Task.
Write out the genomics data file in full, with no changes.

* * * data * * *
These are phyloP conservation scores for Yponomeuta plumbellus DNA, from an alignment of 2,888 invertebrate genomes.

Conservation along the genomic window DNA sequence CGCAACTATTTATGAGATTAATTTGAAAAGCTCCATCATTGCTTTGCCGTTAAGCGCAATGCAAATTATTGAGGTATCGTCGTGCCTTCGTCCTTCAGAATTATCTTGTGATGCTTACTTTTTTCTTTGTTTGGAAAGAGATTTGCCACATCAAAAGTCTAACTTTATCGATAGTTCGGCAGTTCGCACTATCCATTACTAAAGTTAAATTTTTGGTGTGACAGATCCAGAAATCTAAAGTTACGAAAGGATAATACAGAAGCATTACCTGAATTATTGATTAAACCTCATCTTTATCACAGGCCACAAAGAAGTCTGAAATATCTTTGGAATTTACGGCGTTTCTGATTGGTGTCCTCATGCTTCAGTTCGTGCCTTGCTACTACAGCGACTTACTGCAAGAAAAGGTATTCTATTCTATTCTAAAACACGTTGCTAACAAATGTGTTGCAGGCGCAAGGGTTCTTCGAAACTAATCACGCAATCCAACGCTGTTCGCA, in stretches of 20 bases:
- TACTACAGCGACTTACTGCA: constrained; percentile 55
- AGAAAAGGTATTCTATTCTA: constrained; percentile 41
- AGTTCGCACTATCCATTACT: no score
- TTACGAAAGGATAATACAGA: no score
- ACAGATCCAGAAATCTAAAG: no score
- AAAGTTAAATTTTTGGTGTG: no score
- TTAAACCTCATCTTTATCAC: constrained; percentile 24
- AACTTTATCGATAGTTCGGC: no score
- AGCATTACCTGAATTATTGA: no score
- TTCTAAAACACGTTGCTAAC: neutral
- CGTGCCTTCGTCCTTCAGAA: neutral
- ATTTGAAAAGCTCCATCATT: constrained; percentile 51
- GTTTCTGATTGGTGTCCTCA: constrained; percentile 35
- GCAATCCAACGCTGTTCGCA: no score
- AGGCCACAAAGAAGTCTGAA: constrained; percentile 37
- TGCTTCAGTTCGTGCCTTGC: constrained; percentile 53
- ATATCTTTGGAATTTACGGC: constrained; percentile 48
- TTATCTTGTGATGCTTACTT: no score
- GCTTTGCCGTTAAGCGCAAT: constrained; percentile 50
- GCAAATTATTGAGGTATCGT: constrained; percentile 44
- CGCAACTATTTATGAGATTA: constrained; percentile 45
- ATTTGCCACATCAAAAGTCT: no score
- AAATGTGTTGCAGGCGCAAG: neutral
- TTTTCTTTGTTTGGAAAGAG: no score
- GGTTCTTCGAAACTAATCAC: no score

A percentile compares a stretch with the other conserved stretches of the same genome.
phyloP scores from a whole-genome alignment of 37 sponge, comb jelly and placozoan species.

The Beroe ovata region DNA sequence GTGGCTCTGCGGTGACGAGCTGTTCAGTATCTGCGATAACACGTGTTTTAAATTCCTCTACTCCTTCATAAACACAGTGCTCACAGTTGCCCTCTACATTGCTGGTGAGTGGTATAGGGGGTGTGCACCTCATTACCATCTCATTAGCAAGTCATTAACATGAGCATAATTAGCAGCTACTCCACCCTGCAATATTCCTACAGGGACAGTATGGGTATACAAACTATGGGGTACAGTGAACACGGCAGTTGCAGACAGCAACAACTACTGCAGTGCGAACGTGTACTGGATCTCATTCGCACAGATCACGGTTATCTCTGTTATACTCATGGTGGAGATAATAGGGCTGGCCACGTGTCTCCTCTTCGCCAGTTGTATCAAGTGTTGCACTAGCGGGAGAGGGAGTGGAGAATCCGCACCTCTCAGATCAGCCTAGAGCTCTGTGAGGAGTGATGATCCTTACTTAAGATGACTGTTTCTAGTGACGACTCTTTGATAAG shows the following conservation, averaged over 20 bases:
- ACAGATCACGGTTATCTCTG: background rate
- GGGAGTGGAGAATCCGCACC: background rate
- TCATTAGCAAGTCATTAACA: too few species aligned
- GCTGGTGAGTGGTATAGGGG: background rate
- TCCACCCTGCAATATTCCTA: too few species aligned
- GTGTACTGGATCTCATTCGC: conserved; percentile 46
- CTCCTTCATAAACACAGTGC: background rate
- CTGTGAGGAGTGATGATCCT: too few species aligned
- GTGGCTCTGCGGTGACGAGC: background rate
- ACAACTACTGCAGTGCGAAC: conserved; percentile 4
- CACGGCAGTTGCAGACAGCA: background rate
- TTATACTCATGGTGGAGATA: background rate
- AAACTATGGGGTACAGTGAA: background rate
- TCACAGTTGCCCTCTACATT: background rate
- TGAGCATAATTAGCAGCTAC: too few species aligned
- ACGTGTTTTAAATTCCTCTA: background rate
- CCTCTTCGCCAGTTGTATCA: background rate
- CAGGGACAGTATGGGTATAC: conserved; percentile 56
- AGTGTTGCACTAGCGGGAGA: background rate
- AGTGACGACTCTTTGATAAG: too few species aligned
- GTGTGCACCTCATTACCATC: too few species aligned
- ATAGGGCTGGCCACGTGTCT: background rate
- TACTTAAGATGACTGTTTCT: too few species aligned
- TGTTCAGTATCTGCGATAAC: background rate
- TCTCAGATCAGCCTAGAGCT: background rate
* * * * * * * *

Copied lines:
These are phyloP conservation scores for Yponomeuta plumbellus DNA, from an alignment of 2,888 invertebrate genomes.

Conservation along the genomic window DNA sequence CGCAACTATTTATGAGATTAATTTGAAAAGCTCCATCATTGCTTTGCCGTTAAGCGCAATGCAAATTATTGAGGTATCGTCGTGCCTTCGTCCTTCAGAATTATCTTGTGATGCTTACTTTTTTCTTTGTTTGGAAAGAGATTTGCCACATCAAAAGTCTAACTTTATCGATAGTTCGGCAGTTCGCACTATCCATTACTAAAGTTAAATTTTTGGTGTGACAGATCCAGAAATCTAAAGTTACGAAAGGATAATACAGAAGCATTACCTGAATTATTGATTAAACCTCATCTTTATCACAGGCCACAAAGAAGTCTGAAATATCTTTGGAATTTACGGCGTTTCTGATTGGTGTCCTCATGCTTCAGTTCGTGCCTTGCTACTACAGCGACTTACTGCAAGAAAAGGTATTCTATTCTATTCTAAAACACGTTGCTAACAAATGTGTTGCAGGCGCAAGGGTTCTTCGAAACTAATCACGCAATCCAACGCTGTTCGCA, in stretches of 20 bases:
- TACTACAGCGACTTACTGCA: constrained; percentile 55
- AGAAAAGGTATTCTATTCTA: constrained; percentile 41
- AGTTCGCACTATCCATTACT: no score
- TTACGAAAGGATAATACAGA: no score
- ACAGATCCAGAAATCTAAAG: no score
- AAAGTTAAATTTTTGGTGTG: no score
- TTAAACCTCATCTTTATCAC: constrained; percentile 24
- AACTTTATCGATAGTTCGGC: no score
- AGCATTACCTGAATTATTGA: no score
- TTCTAAAACACGTTGCTAAC: neutral
- CGTGCCTTCGTCCTTCAGAA: neutral
- ATTTGAAAAGCTCCATCATT: constrained; percentile 51
- GTTTCTGATTGGTGTCCTCA: constrained; percentile 35
- GCAATCCAACGCTGTTCGCA: no score
- AGGCCACAAAGAAGTCTGAA: constrained; percentile 37
- TGCTTCAGTTCGTGCCTTGC: constrained; percentile 53
- ATATCTTTGGAATTTACGGC: constrained; percentile 48
- TTATCTTGTGATGCTTACTT: no score
- GCTTTGCCGTTAAGCGCAAT: constrained; percentile 50
- GCAAATTATTGAGGTATCGT: constrained; percentile 44
- CGCAACTATTTATGAGATTA: constrained; percentile 45
- ATTTGCCACATCAAAAGTCT: no score
- AAATGTGTTGCAGGCGCAAG: neutral
- TTTTCTTTGTTTGGAAAGAG: no score
- GGTTCTTCGAAACTAATCAC: no score

A percentile compares a stretch with the other conserved stretches of the same genome.
phyloP scores from a whole-genome alignment of 37 sponge, comb jelly and placozoan species.

The Beroe ovata region DNA sequence GTGGCTCTGCGGTGACGAGCTGTTCAGTATCTGCGATAACACGTGTTTTAAATTCCTCTACTCCTTCATAAACACAGTGCTCACAGTTGCCCTCTACATTGCTGGTGAGTGGTATAGGGGGTGTGCACCTCATTACCATCTCATTAGCAAGTCATTAACATGAGCATAATTAGCAGCTACTCCACCCTGCAATATTCCTACAGGGACAGTATGGGTATACAAACTATGGGGTACAGTGAACACGGCAGTTGCAGACAGCAACAACTACTGCAGTGCGAACGTGTACTGGATCTCATTCGCACAGATCACGGTTATCTCTGTTATACTCATGGTGGAGATAATAGGGCTGGCCACGTGTCTCCTCTTCGCCAGTTGTATCAAGTGTTGCACTAGCGGGAGAGGGAGTGGAGAATCCGCACCTCTCAGATCAGCCTAGAGCTCTGTGAGGAGTGATGATCCTTACTTAAGATGACTGTTTCTAGTGACGACTCTTTGATAAG shows the following conservation, averaged over 20 bases:
- ACAGATCACGGTTATCTCTG: background rate
- GGGAGTGGAGAATCCGCACC: background rate
- TCATTAGCAAGTCATTAACA: too few species aligned
- GCTGGTGAGTGGTATAGGGG: background rate
- TCCACCCTGCAATATTCCTA: too few species aligned
- GTGTACTGGATCTCATTCGC: conserved; percentile 46
- CTCCTTCATAAACACAGTGC: background rate
- CTGTGAGGAGTGATGATCCT: too few species aligned
- GTGGCTCTGCGGTGACGAGC: background rate
- ACAACTACTGCAGTGCGAAC: conserved; percentile 4
- CACGGCAGTTGCAGACAGCA: background rate
- TTATACTCATGGTGGAGATA: background rate
- AAACTATGGGGTACAGTGAA: background rate
- TCACAGTTGCCCTCTACATT: background rate
- TGAGCATAATTAGCAGCTAC: too few species aligned
- ACGTGTTTTAAATTCCTCTA: background rate
- CCTCTTCGCCAGTTGTATCA: background rate
- CAGGGACAGTATGGGTATAC: conserved; percentile 56
- AGTGTTGCACTAGCGGGAGA: background rate
- AGTGACGACTCTTTGATAAG: too few species aligned
- GTGTGCACCTCATTACCATC: too few species aligned
- ATAGGGCTGGCCACGTGTCT: background rate
- TACTTAAGATGACTGTTTCT: too few species aligned
- TGTTCAGTATCTGCGATAAC: background rate
- TCTCAGATCAGCCTAGAGCT: background rate